4 Reasons Why You Need to Co-sleep with Your Newborn


Baby starts to cry from the next room.

Time to get up.

Ugh, not again.

What if nights with your newborn didn’t mean broken sleep?

What if you could soothe and nurse your newborn while half-asleep?

If this sounds like a dream, it isn’t.

90% of the world’s mothers co-sleep their way to better nights and stronger bonds with their babies.

Why aren’t you?

Co-sleeping got a weird rep in the United States when individualism became the golden standard. “Kids should have their own beds, so they can learn to be self-sufficient,” was the mentality.

But when you leave Baby alone in the dark in a separate room, not only are you making your baby anxious (which results in more sleep disruptions) you’re taking away a lot of natural cues that help your baby grow and develop into an awesome human being.

Contributing to the lack of co-sleeping in the States are some health concerns with bed sharing, like an increase in the likelihood of SIDS and an array of more minor dangers.

But bed sharing is not the only way to co-sleep.

Introducing the babybay: the bedside sleeper that attaches to your bed. So your baby is well protected and you get all the benefits of co-sleeping.

Because the truth is, your baby benefits hugely by sleeping near you. And you do too.

4 Reasons Why You Need to Co-sleep with Your Newborn

You’ll all get more sleep (and better quality sleep)

Imagine not having to get out of bed to breastfeed. Laying propped up on the pillows, half asleep, as you nurse and soothe your baby back to sleep.

You don’t have to ruin your sleep by walking to another room, roused out of bed yet again.

Your partner’s sleep isn’t disturbed.

No more arguing who’s turn it is.

No more straining your arm to lift Baby out of the crib.

With the babybay co-sleeper, simply roll over and scoop Baby up to rest in your arms.

Indeed, this is a huge benefit. I can stay half-asleep and still take care of my baby’s nightly needs?

Yes. And there’s more….

Breastfeeding at night helps maintain your milk supply. For natural mothers, this is a great way to keep nightly feedings without adding the headache of being out of bed to nurse.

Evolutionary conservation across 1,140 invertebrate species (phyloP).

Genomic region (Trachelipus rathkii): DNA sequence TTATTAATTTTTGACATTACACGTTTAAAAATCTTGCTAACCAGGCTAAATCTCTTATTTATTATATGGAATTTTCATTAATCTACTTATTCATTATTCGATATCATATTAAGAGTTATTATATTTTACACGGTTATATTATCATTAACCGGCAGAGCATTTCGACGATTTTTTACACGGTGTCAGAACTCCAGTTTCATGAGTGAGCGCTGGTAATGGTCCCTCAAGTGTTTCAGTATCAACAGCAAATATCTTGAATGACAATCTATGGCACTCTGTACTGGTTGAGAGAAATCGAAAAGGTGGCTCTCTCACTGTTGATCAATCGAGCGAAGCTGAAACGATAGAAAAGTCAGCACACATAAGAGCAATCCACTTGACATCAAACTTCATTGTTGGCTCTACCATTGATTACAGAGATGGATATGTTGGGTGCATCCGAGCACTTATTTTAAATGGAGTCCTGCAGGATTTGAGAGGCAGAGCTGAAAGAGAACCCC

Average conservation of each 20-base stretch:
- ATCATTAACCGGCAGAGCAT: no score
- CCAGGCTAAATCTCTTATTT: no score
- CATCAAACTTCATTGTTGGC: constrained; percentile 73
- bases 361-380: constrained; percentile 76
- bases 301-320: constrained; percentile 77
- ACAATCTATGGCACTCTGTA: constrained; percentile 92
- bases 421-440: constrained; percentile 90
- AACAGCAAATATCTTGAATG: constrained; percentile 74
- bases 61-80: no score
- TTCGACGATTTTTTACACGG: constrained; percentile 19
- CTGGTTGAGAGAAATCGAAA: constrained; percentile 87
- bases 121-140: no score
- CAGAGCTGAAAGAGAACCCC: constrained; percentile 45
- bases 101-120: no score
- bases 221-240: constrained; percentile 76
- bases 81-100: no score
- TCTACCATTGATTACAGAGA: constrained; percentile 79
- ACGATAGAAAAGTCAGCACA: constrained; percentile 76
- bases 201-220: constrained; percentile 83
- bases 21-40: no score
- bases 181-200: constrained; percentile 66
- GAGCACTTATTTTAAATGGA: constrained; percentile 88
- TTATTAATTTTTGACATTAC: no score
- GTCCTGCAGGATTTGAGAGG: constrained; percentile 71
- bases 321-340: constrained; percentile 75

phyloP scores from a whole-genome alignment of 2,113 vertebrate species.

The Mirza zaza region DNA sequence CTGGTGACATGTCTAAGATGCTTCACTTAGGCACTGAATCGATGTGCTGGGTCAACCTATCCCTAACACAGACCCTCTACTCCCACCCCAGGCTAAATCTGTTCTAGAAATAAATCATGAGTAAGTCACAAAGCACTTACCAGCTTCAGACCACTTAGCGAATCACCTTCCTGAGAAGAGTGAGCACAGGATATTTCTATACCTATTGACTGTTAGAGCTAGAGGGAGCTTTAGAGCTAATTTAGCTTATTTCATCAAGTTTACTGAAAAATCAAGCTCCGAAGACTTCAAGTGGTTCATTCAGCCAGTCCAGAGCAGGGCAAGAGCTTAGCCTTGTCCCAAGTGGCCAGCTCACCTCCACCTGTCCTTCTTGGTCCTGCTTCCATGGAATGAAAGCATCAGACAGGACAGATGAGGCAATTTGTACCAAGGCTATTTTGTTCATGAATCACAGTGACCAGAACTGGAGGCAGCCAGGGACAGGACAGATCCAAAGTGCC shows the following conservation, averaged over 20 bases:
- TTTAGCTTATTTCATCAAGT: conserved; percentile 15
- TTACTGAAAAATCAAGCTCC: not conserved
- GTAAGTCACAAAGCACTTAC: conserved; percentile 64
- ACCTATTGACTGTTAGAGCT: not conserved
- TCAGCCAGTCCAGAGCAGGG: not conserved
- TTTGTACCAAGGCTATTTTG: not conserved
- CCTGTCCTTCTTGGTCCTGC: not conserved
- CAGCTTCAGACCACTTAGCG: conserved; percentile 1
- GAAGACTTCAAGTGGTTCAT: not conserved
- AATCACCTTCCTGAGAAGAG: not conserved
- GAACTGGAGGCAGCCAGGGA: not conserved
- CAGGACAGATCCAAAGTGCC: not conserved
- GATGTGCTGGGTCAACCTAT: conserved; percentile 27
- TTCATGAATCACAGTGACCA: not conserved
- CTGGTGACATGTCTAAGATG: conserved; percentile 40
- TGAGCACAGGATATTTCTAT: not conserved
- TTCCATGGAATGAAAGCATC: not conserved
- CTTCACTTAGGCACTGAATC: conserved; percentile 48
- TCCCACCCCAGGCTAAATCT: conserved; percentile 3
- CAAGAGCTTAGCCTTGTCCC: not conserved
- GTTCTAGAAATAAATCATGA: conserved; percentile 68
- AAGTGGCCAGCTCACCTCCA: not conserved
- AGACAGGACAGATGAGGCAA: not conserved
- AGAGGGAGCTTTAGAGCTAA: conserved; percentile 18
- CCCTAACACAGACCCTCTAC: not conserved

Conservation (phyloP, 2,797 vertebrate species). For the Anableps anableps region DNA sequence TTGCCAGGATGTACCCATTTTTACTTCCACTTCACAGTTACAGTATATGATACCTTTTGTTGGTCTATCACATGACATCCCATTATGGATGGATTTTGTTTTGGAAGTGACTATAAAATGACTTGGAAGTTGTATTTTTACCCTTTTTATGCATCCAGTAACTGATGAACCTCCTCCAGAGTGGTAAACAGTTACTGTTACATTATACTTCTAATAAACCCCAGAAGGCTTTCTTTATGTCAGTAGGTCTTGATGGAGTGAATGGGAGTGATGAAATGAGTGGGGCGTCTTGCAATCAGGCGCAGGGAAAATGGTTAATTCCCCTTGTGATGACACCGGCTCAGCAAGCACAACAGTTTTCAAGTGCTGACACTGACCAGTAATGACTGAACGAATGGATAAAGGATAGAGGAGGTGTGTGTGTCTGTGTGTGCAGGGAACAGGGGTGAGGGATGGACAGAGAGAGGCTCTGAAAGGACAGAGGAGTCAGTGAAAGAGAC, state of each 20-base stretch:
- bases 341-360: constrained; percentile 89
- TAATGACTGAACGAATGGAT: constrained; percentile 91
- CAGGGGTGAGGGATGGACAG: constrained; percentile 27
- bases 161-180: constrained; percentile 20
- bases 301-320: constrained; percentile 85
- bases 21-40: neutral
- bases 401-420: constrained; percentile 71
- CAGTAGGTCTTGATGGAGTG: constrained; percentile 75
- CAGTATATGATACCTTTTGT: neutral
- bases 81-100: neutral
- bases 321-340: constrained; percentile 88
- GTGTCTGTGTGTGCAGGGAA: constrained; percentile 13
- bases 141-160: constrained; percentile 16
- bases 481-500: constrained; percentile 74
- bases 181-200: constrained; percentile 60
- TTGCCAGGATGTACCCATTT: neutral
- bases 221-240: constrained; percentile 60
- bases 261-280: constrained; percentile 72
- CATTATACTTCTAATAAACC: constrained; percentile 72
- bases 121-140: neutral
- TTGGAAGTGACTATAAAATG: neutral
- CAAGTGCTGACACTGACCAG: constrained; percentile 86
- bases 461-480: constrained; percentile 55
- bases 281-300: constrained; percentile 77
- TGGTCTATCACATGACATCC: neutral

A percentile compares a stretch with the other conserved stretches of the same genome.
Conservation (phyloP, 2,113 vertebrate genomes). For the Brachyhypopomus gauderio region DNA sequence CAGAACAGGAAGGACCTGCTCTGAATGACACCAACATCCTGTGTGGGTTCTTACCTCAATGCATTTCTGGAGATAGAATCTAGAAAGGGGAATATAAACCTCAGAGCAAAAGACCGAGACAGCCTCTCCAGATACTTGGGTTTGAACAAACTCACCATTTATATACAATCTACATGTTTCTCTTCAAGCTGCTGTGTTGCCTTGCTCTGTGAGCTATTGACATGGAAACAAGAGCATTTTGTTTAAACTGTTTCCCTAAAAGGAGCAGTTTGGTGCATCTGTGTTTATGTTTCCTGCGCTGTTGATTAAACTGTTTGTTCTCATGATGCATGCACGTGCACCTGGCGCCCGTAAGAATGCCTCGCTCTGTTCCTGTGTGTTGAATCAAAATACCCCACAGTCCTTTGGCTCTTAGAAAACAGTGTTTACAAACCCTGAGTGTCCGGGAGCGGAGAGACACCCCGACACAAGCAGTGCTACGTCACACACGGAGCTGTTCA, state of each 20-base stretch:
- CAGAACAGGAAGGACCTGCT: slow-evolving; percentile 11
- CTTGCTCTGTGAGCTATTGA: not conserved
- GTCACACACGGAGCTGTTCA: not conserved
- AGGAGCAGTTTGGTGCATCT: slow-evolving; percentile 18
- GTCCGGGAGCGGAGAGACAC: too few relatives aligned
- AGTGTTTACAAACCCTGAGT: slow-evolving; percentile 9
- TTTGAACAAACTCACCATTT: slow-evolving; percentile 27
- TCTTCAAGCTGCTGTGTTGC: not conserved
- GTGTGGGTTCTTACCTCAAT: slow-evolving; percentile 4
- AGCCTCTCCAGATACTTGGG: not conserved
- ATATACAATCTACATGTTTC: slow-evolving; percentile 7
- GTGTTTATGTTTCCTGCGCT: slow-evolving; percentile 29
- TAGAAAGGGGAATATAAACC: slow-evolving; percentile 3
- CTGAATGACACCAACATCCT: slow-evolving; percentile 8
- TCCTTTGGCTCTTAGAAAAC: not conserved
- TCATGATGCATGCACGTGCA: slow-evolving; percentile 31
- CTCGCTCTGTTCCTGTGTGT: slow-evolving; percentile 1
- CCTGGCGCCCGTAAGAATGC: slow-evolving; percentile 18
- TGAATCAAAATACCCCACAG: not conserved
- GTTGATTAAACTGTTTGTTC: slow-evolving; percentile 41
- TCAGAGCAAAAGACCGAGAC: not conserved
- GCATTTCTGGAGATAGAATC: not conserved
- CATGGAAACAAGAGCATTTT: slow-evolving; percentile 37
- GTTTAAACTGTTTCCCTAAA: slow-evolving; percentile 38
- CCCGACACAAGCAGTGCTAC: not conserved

Co-sleeping limits nighttime separation anxiety.

Who wasn’t afraid of monsters under the bed?

While Baby might not be thinking there are hairy creatures lurking in the dark corners of the nursery, it’s true that babies experience separation anxiety when away from their parents.

Sleep time usually lasts 6-8 hours. That’s a long time for your baby to be away from you - even hearing the beating of your heart and the in and out of your breath can be incredibly soothing to your baby. Depriving them of this for 6-8 hours at night means babies cry more often, needing your closeness to soothe their anxiety.

Babies who co-sleep generally cry less, wake less often, and stay away for shorter periods of time.

And as an extra bonus, you get to wake up next to a smiling baby!

You Can Better Respond to a Crisis While Co-Sleeping

Newborns are delicate beings. Human babies have the longest development periods of any animal. This means they’re completely dependent on their caregivers for the first year of life.

Did you know that a mother’s breathing may cue her infant to take a breath after exhaling?

In the early months of infancy, it’s normal for Baby to experience gaps in her breathing, but with mom nearby to help cue her baby, the likelihood of SIDS is reduced. And in case something interferes with baby’s breathing, if you’re co-sleeping you’re close by and can help by waking Baby.

Sleep researcher James McKenna says, “co-sleeping gives the parent the best opportunity to hear the baby in crisis and to respond.”

And parenting guru Dr. Sears says, “Babies who sleep with close to their mothers enjoy ‘protective arousal,’ a state of sleep that enables them to more easily awaken if their health is in danger, such as breathing difficulties... Infants who sleep near to parents have more stable temperatures, regular heart rhythms, and fewer long pauses in breathing compared to babies who sleep alone. This means baby sleeps physiologically safer.”

Mom’s and babies synch up sleep rhythms, which means if Baby starts to struggle, mom will become aroused. Because you’re the best (and only) defense against dangers to your baby, co-sleeping makes sleep much safer than relying on a monitor to alert you to a life-threatening issue.

Still not convinced?

Co-Sleeping Helps Develop a Deeper Emotional Bond

The scenario that kicked off this blog post (the one where Baby wakes multiple times in the night) is one that many parents (too many!) experience.

When Baby wakes during the night again and again it puts a strain on your sleep. It can also negatively affect your family’s sleep to hear Baby cry time after time.

Co-sleeping to the rescue!

Newborn co-sleepers save your baby prevent your baby from crying and suffering needlessly. At the start of a cry, you can be there to immediately soothe or nurse, so no one in the family develops a resentment toward Baby for waking them up.

Co-sleeping lets you spend more time with your baby. This is great for busy moms or parents who work and are away from their baby for long stretches of time.

Infant co-sleepers let your baby have much-needed love and support. If you leave them alone in a separate nursery, your baby can be beset by feelings of fear, anger, and anxiety at being abandoned each night to sleep alone. Co-sleeping promotes feelings of safety, and allows them to grow into adults who are better able to cope with life’s stresses.

Ready to save your sleep?

Want to co-sleep responsibly?


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